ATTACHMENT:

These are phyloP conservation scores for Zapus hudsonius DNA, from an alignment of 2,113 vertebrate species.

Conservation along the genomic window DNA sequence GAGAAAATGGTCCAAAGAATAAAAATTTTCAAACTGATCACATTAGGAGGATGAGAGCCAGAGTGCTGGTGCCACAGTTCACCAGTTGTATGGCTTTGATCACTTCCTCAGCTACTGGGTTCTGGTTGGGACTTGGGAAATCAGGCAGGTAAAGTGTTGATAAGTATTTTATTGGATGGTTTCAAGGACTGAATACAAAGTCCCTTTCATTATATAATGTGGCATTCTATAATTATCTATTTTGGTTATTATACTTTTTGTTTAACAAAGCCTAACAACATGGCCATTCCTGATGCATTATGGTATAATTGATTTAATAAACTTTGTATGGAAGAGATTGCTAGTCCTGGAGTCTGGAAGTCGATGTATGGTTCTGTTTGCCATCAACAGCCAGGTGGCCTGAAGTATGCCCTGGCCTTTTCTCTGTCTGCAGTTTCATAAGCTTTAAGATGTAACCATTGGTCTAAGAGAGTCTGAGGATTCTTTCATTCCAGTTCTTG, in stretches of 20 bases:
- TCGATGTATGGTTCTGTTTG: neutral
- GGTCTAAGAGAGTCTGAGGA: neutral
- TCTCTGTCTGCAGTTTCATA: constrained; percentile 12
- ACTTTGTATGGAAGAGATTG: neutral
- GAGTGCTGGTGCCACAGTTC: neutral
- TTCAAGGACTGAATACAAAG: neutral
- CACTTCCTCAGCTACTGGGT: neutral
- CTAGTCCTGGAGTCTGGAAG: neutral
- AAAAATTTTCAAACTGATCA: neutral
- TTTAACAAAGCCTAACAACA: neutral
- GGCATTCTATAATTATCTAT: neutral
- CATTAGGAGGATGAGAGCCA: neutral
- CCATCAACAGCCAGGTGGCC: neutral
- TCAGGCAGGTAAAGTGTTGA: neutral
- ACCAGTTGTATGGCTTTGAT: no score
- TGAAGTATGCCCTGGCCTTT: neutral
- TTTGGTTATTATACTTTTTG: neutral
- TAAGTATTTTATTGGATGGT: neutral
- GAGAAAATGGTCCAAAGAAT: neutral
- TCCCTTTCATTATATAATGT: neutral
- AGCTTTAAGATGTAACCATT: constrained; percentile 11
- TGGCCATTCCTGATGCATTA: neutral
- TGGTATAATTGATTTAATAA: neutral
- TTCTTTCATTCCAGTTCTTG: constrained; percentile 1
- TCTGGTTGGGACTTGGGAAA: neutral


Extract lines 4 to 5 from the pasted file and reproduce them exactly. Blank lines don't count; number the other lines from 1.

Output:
- GGTCTAAGAGAGTCTGAGGA: neutral
- TCTCTGTCTGCAGTTTCATA: constrained; percentile 12